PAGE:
I first encountered the Gang of Four Design Patterns book back in 2001 when a friend lent me a copy. I didn’t immediately get it, most likely because my object oriented experience up to that point consisted primarily of small Delphi applications.
In the last few years I’ve been working on much larger systems and have come to appreciate design patterns enough to get my own copy and also to invest in Martin Fowler’s excellent Patterns of Enterprise Architecture which provides higher-level patterns aimed at large data-driven applications.
One of the design patterns presented, and indeed a core component of the Ruby on Rails framework, is that of the ActiveRecord which attempts to provide object-relational mapping.
It achieves this by specifying a single class per database table where instances of that class represent a row in the table – exposing a property for each field the row has in the database. Each ActiveRecord instance is therefore effectively a domain/business object.
So far so good but then the ActiveRecord pattern ignores the single responsibility principle by specifying that the object should also include a bunch of static methods for managing the table’s contents and retrieving instances.
What you end up with is one object with two distinct responsibilities separated by nothing but the static keyword. Static methods and fields can serve a useful purpose but dividing up responsibilities isn’t one of them and neither is to provide global-like access across your application (Singleton abusers take note).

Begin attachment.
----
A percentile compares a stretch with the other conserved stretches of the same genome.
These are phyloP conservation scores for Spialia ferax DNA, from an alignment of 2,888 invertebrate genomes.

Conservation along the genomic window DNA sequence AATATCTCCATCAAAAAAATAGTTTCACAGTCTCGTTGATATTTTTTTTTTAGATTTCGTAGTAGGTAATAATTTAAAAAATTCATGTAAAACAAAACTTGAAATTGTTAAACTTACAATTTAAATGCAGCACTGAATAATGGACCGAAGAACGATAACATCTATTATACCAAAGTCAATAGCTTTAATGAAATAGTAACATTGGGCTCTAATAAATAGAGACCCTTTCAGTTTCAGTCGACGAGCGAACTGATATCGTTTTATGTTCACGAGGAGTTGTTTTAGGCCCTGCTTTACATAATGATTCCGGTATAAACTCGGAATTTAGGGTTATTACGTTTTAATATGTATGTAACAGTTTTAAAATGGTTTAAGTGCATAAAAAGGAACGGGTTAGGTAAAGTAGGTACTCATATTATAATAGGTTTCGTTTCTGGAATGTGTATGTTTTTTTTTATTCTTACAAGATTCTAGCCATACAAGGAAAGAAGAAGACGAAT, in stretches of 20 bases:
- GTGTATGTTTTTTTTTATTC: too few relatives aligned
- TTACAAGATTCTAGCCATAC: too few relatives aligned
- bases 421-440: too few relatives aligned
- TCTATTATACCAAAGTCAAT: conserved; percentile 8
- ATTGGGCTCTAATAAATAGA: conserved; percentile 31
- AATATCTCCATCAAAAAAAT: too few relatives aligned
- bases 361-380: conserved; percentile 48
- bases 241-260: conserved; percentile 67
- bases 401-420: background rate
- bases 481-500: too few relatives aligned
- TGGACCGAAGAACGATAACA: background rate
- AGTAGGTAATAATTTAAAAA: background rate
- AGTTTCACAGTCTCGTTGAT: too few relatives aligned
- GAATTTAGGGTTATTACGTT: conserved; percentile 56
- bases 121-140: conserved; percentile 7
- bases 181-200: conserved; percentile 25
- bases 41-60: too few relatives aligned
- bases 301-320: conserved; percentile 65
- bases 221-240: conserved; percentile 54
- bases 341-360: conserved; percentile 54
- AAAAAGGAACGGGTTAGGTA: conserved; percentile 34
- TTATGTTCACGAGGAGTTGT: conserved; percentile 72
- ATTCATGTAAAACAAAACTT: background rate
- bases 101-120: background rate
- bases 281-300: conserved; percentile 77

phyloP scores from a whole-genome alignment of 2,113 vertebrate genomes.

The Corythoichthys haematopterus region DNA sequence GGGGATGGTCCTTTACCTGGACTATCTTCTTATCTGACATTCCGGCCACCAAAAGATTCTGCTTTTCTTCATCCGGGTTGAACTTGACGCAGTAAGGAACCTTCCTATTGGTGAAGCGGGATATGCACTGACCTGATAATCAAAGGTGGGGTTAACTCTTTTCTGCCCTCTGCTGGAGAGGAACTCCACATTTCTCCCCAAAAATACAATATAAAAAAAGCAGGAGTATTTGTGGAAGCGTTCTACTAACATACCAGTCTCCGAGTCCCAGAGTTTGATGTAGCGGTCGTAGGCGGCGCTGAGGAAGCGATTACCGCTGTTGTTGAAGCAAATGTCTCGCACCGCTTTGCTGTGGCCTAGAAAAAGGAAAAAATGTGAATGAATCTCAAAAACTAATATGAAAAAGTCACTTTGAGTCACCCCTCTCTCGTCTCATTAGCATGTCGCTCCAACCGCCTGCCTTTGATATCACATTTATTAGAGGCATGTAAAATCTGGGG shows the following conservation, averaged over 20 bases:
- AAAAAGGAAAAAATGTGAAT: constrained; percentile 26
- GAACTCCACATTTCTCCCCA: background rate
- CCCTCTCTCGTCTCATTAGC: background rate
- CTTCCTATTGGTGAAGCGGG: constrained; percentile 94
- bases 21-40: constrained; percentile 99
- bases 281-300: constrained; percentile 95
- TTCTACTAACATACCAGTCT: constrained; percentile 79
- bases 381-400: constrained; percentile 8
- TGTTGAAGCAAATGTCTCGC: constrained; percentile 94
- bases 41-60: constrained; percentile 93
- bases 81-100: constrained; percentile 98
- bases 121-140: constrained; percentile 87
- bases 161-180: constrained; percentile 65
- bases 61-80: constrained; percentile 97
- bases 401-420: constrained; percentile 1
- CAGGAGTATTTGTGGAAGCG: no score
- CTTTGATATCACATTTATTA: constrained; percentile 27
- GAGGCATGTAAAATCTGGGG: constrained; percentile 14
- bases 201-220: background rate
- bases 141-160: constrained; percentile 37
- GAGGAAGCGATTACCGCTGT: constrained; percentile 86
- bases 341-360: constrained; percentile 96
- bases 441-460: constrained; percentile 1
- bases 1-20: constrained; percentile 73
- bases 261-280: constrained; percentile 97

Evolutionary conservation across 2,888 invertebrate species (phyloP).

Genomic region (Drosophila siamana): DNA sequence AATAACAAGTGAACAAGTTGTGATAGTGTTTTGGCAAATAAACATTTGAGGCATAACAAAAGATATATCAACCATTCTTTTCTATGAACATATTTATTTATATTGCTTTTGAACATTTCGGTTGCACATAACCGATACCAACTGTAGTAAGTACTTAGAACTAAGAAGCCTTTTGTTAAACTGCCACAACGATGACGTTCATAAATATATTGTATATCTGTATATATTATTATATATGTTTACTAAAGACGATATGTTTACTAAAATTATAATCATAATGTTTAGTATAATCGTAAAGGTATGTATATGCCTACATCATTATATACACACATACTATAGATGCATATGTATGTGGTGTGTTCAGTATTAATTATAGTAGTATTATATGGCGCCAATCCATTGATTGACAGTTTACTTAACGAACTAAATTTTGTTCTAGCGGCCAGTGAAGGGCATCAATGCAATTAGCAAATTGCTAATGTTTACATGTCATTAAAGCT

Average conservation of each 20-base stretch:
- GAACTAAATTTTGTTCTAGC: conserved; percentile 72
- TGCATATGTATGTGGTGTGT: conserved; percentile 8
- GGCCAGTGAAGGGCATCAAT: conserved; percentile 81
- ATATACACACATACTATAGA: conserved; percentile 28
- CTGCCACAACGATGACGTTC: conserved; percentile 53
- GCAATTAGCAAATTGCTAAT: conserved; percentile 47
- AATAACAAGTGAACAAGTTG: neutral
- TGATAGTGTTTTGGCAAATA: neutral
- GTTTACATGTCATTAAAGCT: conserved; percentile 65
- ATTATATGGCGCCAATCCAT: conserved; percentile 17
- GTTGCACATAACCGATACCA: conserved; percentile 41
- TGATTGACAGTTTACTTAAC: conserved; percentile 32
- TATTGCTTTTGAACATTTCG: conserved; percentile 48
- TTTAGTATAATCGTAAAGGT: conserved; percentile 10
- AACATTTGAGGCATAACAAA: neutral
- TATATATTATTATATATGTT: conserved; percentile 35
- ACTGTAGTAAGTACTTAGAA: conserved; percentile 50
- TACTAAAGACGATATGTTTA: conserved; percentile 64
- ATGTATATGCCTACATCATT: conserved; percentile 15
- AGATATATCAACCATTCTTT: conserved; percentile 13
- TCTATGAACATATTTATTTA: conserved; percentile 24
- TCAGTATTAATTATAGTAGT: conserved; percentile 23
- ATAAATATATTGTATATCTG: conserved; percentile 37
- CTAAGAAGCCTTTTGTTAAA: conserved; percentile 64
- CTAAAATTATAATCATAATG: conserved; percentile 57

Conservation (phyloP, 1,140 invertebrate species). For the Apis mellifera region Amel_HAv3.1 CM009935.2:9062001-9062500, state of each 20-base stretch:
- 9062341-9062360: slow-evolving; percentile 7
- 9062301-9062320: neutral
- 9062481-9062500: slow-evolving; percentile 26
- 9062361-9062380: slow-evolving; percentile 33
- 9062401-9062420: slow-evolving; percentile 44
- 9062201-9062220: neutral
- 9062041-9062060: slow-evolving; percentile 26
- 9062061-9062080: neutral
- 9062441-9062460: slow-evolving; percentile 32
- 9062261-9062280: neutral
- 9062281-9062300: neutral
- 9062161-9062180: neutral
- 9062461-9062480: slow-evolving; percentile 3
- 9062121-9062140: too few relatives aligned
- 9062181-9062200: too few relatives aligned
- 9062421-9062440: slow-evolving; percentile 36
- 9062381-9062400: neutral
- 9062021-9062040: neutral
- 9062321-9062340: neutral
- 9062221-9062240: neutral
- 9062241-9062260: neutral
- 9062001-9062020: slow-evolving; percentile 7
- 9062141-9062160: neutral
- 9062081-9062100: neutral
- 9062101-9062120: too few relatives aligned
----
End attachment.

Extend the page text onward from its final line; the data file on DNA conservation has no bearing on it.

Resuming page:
I can think of at least two reasons why gluing two candidate objects into one physical one using the ‘static’ split causes ActiveRecord to suffer with problems:
Sometimes an application requires connections to more than one database (e.g. reporting, aggregation, upgrading tools, per-user switching of database in a web application).
Static methods often rely on static fields which means you’re going to have trouble making the
data you’re going to have trouble making them behave like objects.
There are three types of inheritance mapping techniques available.
- Concrete Table Inheritance – one table per concrete class containing columns for all fields of the class regardless of where they are declared
- Class Table Inheritance – one table per class in the hierarchy containing columns for fields of the class they are declared in only
- Single Table Inheritance – a single table for all classes in the hierarchy containing all columns for all possible sub-classes many of which will be null
Concrete Table is most likely where the tables created by the parent classes would have little or no value and Class Table where they do.
Single Table is what ActiveRecord implementations such as Ruby on Rails tend to use although quite how it works I’ve yet to discover… Does the parent class magically know enough about it’s child classes that it’s static methods can handle the update/select/delete? Can I ask the parent class for all objects and get a mixed collection back?
Fowler presents a number patterns as alternatives and many object-relational mapping (ORM) solutions including LINQ for SQL utilize them.